Marienplatz Celtic
Retired Münchner have a discarded bier bottle bonanza after the descent of Celtic fans on their city square

The train stopped and we shuffled along with the fans towards the stadium, stopping at a stall to pick up a couple of massive sausages along the way.  We arrived at a barren and muddy hill, its short and patchy grass twirling in the gusts of wind, like the sway of sea anemones beneath a strong current. For what was I think the fifth time so far that day, dad had to answer the call of nature, so I waited for him outside a fleet of port-o-loos. Moments before he re-emerged a heavily overweight young couple with blue and pink hair sprang out from the disableds, the female scampering towards the laughing group of teens who waited for them whilst the male sauntered along behind with his hands in his pockets, under the impression that he was ‘the man’.  

At the top of the hill sat the temple, such as it was:  vast, white, bubbly, branded, impressive in a sense, and utterly ridiculous at the same time. From above it looks more or less like a pristine toilet seat: it wasn’t just the proximity of Fröttmanning’s nearby sewage treatment centre (or the fleet of port-o-loos) that put me in mind of this. There was an excited and festive air at the top of this mound forgotten by god:  scores of people streaming in from the coach-lot, armed with bier and massive sausages, playing ‘Amarillo’ by Tony Christie from massive speakers hoisted on massive shoulders. We found a wagon selling bier in cups with Lewandowski’s face on them, which dad tried to pay for with pound coins in his pocket, and we obtained another two sausages for good measure.

“They don’t have much of a taste in music these Germans do they?”, he said.

“You ain’t heard nothing yet,” I responded.

“Peter Pawlett Baby” and even “Simply The Best”, for the sake of my dad, who was after all a born-again Hun, reverberated through my head at the thought of that, and could I honestly say that they were much better?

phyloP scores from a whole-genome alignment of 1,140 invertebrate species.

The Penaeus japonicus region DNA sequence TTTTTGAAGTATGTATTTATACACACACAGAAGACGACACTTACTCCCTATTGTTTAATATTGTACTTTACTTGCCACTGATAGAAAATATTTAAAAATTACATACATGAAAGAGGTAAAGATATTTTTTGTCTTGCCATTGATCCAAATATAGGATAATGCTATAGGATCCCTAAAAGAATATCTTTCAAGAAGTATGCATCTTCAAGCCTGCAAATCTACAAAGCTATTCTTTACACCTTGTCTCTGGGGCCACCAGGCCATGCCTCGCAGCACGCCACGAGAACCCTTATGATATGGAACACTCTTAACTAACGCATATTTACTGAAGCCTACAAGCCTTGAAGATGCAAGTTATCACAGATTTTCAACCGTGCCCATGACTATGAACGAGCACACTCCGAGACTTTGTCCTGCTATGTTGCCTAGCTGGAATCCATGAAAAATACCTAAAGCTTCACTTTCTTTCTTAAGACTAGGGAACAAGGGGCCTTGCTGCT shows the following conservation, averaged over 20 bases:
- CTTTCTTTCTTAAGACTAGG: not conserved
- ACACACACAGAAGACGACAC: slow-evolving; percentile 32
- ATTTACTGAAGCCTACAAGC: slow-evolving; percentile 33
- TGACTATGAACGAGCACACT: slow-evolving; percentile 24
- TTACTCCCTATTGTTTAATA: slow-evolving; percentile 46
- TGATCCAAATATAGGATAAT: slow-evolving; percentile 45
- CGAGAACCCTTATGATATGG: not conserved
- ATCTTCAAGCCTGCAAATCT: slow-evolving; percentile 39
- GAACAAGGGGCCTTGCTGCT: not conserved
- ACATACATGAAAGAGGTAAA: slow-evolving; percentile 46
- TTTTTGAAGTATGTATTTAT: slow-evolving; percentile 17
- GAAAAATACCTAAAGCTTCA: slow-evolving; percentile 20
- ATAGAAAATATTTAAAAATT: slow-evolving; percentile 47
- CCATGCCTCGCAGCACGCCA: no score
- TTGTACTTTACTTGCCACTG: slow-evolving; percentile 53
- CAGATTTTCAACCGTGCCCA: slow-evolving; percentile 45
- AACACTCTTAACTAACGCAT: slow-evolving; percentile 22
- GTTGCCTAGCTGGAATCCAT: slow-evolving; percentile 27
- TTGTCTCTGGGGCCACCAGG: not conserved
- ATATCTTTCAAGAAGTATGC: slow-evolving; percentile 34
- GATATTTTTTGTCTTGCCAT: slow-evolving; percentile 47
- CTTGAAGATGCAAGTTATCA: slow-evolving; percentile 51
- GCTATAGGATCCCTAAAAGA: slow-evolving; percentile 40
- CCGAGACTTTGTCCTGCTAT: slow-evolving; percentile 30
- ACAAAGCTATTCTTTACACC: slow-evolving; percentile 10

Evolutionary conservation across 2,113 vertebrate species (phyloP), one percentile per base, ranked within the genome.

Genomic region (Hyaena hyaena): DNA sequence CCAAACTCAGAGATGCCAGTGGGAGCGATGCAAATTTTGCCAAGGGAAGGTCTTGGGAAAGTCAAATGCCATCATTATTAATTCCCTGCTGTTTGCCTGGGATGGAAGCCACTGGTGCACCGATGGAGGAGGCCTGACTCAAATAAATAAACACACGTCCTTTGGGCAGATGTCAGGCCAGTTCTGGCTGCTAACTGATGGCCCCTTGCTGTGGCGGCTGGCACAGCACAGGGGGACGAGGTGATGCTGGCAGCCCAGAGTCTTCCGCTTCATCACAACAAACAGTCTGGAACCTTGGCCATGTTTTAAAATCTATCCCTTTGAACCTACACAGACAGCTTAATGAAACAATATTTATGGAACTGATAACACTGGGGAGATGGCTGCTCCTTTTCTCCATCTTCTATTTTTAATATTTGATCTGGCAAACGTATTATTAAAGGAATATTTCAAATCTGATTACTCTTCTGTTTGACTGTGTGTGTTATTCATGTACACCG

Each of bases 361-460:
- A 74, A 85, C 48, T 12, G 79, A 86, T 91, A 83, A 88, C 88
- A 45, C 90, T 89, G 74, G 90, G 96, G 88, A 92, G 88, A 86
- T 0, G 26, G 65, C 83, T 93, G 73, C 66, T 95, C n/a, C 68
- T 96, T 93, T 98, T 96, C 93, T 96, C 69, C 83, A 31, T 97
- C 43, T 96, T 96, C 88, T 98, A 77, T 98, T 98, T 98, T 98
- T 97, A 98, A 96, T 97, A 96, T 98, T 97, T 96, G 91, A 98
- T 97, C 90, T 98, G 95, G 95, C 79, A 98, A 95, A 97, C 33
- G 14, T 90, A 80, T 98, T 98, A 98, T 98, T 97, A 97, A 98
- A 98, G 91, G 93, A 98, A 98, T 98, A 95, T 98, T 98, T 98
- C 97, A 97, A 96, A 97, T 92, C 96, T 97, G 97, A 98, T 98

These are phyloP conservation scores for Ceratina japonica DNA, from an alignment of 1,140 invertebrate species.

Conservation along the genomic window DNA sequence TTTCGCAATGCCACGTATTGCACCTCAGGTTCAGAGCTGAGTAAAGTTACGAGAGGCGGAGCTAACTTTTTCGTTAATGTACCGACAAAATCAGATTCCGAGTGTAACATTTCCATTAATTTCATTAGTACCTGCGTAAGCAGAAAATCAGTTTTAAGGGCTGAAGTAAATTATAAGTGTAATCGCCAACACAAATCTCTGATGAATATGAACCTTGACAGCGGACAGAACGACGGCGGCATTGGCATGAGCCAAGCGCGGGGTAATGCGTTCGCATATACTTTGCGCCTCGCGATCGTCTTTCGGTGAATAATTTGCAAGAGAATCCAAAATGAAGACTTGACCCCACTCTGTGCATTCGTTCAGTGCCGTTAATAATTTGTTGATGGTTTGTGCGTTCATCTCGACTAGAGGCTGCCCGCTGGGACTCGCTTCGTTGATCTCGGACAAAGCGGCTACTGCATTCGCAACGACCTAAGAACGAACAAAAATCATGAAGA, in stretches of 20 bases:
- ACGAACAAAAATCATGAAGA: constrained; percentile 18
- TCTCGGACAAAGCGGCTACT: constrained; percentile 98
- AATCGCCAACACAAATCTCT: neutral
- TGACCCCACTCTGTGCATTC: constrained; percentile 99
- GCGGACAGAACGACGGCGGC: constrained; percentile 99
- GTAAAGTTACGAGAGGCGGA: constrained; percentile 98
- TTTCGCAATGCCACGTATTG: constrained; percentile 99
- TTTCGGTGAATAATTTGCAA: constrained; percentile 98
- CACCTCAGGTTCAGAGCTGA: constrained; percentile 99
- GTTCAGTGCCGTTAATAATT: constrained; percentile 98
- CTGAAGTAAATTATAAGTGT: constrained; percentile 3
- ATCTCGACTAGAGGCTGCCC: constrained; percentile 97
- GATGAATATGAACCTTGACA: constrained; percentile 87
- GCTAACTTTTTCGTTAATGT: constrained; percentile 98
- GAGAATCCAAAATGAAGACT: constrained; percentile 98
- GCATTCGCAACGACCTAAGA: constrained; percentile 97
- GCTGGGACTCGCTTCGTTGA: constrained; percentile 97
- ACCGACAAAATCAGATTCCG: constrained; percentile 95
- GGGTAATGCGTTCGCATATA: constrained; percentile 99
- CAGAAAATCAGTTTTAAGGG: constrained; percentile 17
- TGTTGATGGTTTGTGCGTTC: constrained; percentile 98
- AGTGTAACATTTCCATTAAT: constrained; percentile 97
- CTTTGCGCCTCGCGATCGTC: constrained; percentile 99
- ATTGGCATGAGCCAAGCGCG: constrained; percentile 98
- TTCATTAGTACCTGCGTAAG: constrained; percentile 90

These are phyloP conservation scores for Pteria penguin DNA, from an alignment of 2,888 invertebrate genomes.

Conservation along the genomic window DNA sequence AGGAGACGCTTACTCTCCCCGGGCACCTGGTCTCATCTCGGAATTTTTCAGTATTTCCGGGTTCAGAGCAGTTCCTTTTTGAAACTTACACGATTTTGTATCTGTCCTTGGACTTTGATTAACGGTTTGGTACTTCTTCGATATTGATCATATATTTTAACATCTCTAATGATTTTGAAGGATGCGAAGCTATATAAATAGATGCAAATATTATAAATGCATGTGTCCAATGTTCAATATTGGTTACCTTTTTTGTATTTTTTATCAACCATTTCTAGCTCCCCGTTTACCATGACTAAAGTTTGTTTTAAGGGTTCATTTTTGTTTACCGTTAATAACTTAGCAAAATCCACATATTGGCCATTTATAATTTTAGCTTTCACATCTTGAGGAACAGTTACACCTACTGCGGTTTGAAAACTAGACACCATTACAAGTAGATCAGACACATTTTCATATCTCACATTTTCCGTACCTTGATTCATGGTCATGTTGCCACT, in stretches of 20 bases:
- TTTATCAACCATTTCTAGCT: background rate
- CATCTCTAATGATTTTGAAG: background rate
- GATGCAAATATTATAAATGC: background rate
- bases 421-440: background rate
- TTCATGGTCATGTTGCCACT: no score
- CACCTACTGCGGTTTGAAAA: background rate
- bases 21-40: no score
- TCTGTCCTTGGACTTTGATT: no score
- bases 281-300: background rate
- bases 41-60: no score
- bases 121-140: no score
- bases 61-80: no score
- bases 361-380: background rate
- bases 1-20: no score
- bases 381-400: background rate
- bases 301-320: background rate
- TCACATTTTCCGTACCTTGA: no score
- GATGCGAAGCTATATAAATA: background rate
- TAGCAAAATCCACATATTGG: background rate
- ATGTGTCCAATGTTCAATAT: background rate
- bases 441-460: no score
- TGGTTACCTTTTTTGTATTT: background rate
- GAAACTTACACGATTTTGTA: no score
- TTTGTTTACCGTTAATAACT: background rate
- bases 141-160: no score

We drained the pisswaßer from the bottom of Lewandowksi’s faces and moved to the security zone, which resembled something like the kind of checkpoint American school children have to pass through in order to learn the capital cities of the world at the pace of the slowest child in the class, but which most people from civilised countries have never seen before. I was smashed in the testicles by the turnstile on my way through, and, after the guard had checked for contraband underneath my bearskin hat I was permitted to enter the arena.  

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Here we are at security, moments before I found out I would no longer be able to have children

After a twenty five minute exchange with an arena employee we obtained an ‘Allianz Card’ which allowed us to buy more sausages.  Once it ran dry you had to top it up again.  The fact that it was an ‘Allianz Card’ and not a ‘Bayern Card’ sharply reminded me that this arena is also home to another team. With the sheer dominance of the city by Bayern’s identity (every second person in the street wearing the merchandise; every newspaper displaying at least someone from the first-team on the front page; supermarkets stocking Bayern-branded lollipops), it is difficult to imagine that there is any room left for someone else. Yet 1860, the other team, have been able to count on over 30,000 in the arena weekly, and they play in the Regionnaliga, although their attendances have somewhat dropped off of late. They ended up there from Bundesliga 2 about two years ago after the chairman forgot to file some paperwork which if nothing else precisely demonstrates the fruitlessness of a complacent attitude towards administrative rules in Deutschland.